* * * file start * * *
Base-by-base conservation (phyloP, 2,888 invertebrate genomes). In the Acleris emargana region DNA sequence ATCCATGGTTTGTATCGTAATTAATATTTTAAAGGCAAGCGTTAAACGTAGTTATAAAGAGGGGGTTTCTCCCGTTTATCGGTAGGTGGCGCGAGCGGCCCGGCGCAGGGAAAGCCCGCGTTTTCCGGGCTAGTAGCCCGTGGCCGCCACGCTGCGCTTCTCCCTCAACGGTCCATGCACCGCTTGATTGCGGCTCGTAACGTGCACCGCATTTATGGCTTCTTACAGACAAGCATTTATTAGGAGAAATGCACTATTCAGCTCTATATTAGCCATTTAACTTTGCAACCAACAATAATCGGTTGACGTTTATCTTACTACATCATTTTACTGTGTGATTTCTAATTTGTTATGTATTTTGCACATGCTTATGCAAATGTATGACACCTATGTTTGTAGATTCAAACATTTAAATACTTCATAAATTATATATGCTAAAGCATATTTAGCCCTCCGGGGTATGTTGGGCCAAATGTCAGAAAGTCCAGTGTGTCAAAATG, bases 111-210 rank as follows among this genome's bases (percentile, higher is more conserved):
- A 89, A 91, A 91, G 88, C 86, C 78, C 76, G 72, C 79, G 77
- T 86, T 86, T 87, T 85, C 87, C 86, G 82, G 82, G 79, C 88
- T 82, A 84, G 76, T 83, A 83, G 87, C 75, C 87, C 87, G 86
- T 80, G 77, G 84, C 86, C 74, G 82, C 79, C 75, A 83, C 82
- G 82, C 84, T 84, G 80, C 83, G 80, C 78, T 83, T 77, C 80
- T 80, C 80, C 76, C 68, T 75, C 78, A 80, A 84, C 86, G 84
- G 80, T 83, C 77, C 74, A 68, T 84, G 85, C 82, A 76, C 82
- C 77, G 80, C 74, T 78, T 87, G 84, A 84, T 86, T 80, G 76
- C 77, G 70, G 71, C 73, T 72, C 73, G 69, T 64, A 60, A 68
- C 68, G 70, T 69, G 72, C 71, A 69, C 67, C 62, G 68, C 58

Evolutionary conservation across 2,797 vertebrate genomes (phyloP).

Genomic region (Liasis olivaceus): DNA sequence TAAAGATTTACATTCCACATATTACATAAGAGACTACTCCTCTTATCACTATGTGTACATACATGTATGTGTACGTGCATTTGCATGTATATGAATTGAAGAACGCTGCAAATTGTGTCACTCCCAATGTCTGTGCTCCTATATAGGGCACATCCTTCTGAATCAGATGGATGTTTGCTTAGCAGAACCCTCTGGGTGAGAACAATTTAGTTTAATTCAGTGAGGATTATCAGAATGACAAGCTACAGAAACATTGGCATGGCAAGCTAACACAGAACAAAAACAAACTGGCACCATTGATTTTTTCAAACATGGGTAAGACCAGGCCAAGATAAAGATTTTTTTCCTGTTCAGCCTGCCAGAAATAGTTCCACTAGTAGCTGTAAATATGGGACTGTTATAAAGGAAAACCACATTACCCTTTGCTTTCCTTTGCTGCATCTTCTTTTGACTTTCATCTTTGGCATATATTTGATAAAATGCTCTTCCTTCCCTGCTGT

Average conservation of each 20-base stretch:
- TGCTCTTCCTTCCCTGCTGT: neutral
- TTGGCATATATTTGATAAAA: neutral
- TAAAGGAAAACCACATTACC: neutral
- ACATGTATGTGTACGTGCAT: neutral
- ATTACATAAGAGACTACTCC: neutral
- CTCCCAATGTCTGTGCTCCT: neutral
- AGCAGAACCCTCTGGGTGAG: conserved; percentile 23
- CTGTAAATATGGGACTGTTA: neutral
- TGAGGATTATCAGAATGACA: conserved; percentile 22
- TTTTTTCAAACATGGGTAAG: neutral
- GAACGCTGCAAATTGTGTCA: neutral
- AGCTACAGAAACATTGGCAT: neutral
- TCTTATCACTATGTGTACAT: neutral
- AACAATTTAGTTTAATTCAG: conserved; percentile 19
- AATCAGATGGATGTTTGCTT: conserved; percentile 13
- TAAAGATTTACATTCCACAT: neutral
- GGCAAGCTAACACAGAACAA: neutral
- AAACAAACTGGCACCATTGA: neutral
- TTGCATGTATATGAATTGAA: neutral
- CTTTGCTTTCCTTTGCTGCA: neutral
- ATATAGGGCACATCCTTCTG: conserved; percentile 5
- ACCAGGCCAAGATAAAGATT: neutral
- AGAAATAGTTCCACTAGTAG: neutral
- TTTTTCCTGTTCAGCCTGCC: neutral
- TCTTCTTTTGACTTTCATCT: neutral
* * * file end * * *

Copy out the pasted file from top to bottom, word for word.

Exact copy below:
Base-by-base conservation (phyloP, 2,888 invertebrate genomes). In the Acleris emargana region DNA sequence ATCCATGGTTTGTATCGTAATTAATATTTTAAAGGCAAGCGTTAAACGTAGTTATAAAGAGGGGGTTTCTCCCGTTTATCGGTAGGTGGCGCGAGCGGCCCGGCGCAGGGAAAGCCCGCGTTTTCCGGGCTAGTAGCCCGTGGCCGCCACGCTGCGCTTCTCCCTCAACGGTCCATGCACCGCTTGATTGCGGCTCGTAACGTGCACCGCATTTATGGCTTCTTACAGACAAGCATTTATTAGGAGAAATGCACTATTCAGCTCTATATTAGCCATTTAACTTTGCAACCAACAATAATCGGTTGACGTTTATCTTACTACATCATTTTACTGTGTGATTTCTAATTTGTTATGTATTTTGCACATGCTTATGCAAATGTATGACACCTATGTTTGTAGATTCAAACATTTAAATACTTCATAAATTATATATGCTAAAGCATATTTAGCCCTCCGGGGTATGTTGGGCCAAATGTCAGAAAGTCCAGTGTGTCAAAATG, bases 111-210 rank as follows among this genome's bases (percentile, higher is more conserved):
- A 89, A 91, A 91, G 88, C 86, C 78, C 76, G 72, C 79, G 77
- T 86, T 86, T 87, T 85, C 87, C 86, G 82, G 82, G 79, C 88
- T 82, A 84, G 76, T 83, A 83, G 87, C 75, C 87, C 87, G 86
- T 80, G 77, G 84, C 86, C 74, G 82, C 79, C 75, A 83, C 82
- G 82, C 84, T 84, G 80, C 83, G 80, C 78, T 83, T 77, C 80
- T 80, C 80, C 76, C 68, T 75, C 78, A 80, A 84, C 86, G 84
- G 80, T 83, C 77, C 74, A 68, T 84, G 85, C 82, A 76, C 82
- C 77, G 80, C 74, T 78, T 87, G 84, A 84, T 86, T 80, G 76
- C 77, G 70, G 71, C 73, T 72, C 73, G 69, T 64, A 60, A 68
- C 68, G 70, T 69, G 72, C 71, A 69, C 67, C 62, G 68, C 58

Evolutionary conservation across 2,797 vertebrate genomes (phyloP).

Genomic region (Liasis olivaceus): DNA sequence TAAAGATTTACATTCCACATATTACATAAGAGACTACTCCTCTTATCACTATGTGTACATACATGTATGTGTACGTGCATTTGCATGTATATGAATTGAAGAACGCTGCAAATTGTGTCACTCCCAATGTCTGTGCTCCTATATAGGGCACATCCTTCTGAATCAGATGGATGTTTGCTTAGCAGAACCCTCTGGGTGAGAACAATTTAGTTTAATTCAGTGAGGATTATCAGAATGACAAGCTACAGAAACATTGGCATGGCAAGCTAACACAGAACAAAAACAAACTGGCACCATTGATTTTTTCAAACATGGGTAAGACCAGGCCAAGATAAAGATTTTTTTCCTGTTCAGCCTGCCAGAAATAGTTCCACTAGTAGCTGTAAATATGGGACTGTTATAAAGGAAAACCACATTACCCTTTGCTTTCCTTTGCTGCATCTTCTTTTGACTTTCATCTTTGGCATATATTTGATAAAATGCTCTTCCTTCCCTGCTGT

Average conservation of each 20-base stretch:
- TGCTCTTCCTTCCCTGCTGT: neutral
- TTGGCATATATTTGATAAAA: neutral
- TAAAGGAAAACCACATTACC: neutral
- ACATGTATGTGTACGTGCAT: neutral
- ATTACATAAGAGACTACTCC: neutral
- CTCCCAATGTCTGTGCTCCT: neutral
- AGCAGAACCCTCTGGGTGAG: conserved; percentile 23
- CTGTAAATATGGGACTGTTA: neutral
- TGAGGATTATCAGAATGACA: conserved; percentile 22
- TTTTTTCAAACATGGGTAAG: neutral
- GAACGCTGCAAATTGTGTCA: neutral
- AGCTACAGAAACATTGGCAT: neutral
- TCTTATCACTATGTGTACAT: neutral
- AACAATTTAGTTTAATTCAG: conserved; percentile 19
- AATCAGATGGATGTTTGCTT: conserved; percentile 13
- TAAAGATTTACATTCCACAT: neutral
- GGCAAGCTAACACAGAACAA: neutral
- AAACAAACTGGCACCATTGA: neutral
- TTGCATGTATATGAATTGAA: neutral
- CTTTGCTTTCCTTTGCTGCA: neutral
- ATATAGGGCACATCCTTCTG: conserved; percentile 5
- ACCAGGCCAAGATAAAGATT: neutral
- AGAAATAGTTCCACTAGTAG: neutral
- TTTTTCCTGTTCAGCCTGCC: neutral
- TCTTCTTTTGACTTTCATCT: neutral